Posted: March 28, 2013
A new tax ...
... that's been around since 2010By Robert Keatinge
One of the most significant tax changes that came into effect on Jan. 1, 2013, wasn’t a part of the American Taxpayer Relief Act, the fiscal cliff compromise enacted in January, but was enacted in 2010 as part of the Affordable Care Act (ACA).
The change amounts to a 0.9 percent increase in the hospital insurance tax on wages and self-employment income for taxpayers with combined wages and self-employment income over a threshold amount ($200,000 for individuals, $250,000 for married individuals filing jointly, and $125,000 for married individuals filing separately). Additionally, it includes a 3.8 percent tax on “net investment income” for taxpayers with adjusted gross income above the threshold amount and a 0.9 percent increase in employment and self-employment taxes.
While the questions surrounding the application of these ACA taxes are still being resolved, business people with income above the threshold amounts are subject to them now by exploring strategies to reduce the impact of these taxes or, at the least, make provisions for the additional taxes that will appear on next year’s tax return.
In one respect, the ACA taxes can be seen as leveling the playing field between those individuals who earn income from compensation (whether in the form of wages or self-employment income) and those whose income comes from other sources. Historically, compensation income was subject to a 2.9 percent Medicare Hospital Insurance Tax (the HI tax), while other income, including capital gains, dividends, interest, and income from passive investments was not subject to any tax.
Now, above the threshold amount, compensatory income will be subject to a combined HI tax of 3.8 percent while, with a couple of exceptions, other income of an individual with modified adjusted gross income (MAGI) above the threshold amount will be subject to a new 3.8 percent tax on net investment income (NII Tax). MAGI is adjusted gross income increased by the foreign earned income.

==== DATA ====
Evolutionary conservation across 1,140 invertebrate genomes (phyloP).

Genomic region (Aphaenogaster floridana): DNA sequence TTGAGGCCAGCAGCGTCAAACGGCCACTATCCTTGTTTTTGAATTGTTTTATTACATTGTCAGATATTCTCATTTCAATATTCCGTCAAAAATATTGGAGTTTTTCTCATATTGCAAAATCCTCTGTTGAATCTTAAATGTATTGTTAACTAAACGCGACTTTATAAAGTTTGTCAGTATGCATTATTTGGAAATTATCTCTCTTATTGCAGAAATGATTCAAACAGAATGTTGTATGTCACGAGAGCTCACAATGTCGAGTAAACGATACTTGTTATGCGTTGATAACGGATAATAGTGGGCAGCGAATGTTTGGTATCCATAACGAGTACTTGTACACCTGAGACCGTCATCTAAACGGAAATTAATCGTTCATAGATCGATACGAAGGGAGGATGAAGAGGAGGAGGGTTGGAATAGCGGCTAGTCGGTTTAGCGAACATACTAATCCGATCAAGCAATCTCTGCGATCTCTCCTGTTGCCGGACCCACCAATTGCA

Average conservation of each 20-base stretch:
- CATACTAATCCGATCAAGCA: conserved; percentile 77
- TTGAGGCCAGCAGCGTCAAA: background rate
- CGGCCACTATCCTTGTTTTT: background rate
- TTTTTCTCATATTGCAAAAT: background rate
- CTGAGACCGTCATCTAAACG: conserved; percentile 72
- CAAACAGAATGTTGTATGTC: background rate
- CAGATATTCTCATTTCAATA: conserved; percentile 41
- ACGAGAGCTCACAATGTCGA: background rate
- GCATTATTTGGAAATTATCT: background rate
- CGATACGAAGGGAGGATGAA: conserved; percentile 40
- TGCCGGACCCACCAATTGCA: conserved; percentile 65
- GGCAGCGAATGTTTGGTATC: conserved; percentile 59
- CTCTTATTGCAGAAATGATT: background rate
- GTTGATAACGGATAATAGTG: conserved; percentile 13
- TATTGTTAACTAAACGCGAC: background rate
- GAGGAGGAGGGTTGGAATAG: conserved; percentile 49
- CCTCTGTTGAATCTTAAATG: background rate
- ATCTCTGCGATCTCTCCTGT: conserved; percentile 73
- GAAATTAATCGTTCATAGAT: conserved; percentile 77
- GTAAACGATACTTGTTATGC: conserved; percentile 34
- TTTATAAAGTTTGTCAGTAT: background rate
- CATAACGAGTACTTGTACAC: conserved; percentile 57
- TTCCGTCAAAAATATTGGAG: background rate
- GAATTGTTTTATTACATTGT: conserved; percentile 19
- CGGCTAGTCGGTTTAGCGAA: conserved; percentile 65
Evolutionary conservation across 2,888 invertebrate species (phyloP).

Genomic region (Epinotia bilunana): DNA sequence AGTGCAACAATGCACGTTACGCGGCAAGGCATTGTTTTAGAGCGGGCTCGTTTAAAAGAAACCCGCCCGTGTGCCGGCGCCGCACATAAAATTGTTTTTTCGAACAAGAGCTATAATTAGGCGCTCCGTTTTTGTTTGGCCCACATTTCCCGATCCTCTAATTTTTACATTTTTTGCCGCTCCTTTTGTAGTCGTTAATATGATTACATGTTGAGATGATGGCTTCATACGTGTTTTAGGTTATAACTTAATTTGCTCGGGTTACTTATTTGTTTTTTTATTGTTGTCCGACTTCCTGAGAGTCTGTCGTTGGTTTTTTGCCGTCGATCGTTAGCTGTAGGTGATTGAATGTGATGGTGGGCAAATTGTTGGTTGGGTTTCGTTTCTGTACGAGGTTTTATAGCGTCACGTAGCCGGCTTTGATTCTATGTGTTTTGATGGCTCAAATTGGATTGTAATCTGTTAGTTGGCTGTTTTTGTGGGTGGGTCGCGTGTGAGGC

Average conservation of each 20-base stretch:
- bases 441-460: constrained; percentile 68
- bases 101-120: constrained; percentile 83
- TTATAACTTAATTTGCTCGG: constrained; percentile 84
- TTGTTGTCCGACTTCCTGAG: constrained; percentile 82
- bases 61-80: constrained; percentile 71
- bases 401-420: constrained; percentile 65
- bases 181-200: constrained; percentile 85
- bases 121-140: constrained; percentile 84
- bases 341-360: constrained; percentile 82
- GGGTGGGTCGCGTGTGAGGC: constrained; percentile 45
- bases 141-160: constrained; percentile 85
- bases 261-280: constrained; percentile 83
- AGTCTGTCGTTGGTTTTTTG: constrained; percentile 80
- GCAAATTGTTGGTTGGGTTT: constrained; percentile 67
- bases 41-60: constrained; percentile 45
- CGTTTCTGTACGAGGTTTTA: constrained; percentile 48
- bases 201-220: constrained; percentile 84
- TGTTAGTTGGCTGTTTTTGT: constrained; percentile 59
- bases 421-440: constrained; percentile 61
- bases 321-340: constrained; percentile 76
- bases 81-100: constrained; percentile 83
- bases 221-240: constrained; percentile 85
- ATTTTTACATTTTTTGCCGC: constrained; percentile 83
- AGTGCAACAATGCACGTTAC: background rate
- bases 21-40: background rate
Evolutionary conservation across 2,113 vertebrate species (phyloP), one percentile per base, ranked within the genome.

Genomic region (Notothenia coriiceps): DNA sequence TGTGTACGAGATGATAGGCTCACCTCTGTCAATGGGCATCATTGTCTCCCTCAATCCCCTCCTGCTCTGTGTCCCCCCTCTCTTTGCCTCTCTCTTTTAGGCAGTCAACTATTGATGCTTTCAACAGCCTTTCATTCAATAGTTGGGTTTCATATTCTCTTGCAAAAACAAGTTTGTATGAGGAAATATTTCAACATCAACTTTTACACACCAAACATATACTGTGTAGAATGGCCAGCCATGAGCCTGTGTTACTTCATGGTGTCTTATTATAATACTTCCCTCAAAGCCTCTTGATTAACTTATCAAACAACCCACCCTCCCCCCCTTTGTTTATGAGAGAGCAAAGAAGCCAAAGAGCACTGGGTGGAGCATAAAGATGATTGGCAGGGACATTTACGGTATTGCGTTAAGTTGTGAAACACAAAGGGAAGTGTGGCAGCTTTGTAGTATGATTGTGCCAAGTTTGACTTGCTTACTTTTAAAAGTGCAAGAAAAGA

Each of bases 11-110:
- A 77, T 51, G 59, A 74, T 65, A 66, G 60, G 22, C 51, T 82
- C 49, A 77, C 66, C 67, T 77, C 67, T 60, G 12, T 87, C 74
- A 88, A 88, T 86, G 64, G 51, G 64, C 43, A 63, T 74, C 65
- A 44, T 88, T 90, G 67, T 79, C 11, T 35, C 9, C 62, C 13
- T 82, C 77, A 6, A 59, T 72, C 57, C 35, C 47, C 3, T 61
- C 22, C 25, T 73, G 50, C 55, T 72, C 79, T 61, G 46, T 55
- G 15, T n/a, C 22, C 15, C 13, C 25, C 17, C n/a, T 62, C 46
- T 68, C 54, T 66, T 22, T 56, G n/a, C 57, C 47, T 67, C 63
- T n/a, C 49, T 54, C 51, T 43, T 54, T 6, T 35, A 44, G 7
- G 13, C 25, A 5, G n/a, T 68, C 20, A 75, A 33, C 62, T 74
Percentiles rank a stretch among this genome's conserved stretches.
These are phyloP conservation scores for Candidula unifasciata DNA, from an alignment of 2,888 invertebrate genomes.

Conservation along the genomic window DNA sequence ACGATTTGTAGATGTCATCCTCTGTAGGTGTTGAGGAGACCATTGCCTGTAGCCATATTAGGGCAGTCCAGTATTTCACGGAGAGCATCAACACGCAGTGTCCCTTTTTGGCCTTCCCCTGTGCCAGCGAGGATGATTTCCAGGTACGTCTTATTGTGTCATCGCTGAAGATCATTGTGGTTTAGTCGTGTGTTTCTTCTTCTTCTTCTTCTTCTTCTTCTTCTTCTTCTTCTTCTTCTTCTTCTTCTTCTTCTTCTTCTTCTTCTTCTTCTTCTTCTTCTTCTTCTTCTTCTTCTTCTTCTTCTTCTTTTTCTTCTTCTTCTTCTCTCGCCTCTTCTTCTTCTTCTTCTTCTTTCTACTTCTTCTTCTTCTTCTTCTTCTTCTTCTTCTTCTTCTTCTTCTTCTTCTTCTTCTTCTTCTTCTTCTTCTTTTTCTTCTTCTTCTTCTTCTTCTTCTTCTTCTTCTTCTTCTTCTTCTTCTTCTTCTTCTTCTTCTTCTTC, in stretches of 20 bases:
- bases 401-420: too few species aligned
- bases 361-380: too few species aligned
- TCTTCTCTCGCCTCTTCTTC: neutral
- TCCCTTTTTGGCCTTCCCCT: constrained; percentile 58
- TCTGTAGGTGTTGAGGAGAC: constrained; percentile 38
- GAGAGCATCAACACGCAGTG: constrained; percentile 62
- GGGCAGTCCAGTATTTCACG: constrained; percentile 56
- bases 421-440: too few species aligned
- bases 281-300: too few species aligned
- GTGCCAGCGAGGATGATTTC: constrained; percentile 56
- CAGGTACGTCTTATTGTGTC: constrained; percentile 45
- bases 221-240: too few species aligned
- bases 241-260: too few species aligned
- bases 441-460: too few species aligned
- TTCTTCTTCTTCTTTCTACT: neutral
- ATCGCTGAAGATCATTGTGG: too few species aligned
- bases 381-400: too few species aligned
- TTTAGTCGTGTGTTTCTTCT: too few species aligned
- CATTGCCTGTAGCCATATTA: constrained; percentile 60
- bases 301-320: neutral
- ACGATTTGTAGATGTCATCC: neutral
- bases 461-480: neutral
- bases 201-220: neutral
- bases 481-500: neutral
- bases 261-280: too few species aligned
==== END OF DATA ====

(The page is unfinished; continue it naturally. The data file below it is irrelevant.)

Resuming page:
NII, although given a complicated definition in the tax code, includes virtually all income of any character other than: wages and self-employment income, amounts excluded from income (such as the amount excluded on the sale of a personal residence and tax-exempt interest), and distributions from qualified plans.
The NII tax also does not apply to most non-compensatory income derived from most active trades or businesses in which the individual is an active participant. This exception does not apply from income of a trade or business of trading in financial instruments or commodities or derived from working capital. Thus, a shareholder in an S corporation or a limited partner who actively participates in a limited partnership may be able to exclude the income of those entities from NII and HI (except to the extent that they constitute wages in the case of an S corporation). While the ACA taxes were adopted in 2010, the first regulations interpreting them did not come out until last December and are still under study.
High-income individuals should factor this significant tax into their business planning, particularly if they have the ability to organize their business affairs to actively participate in a pass-through entity such as an S corporation of limited partnership.
Robert R. Keatinge is an attorney at Holland & Hart, where he provides seasoned and effective counsel to a wide variety of business organizations and their owners, including small start-up companies to publicly traded corporations. Reach Bob at 303.295.8595 or at email@example.com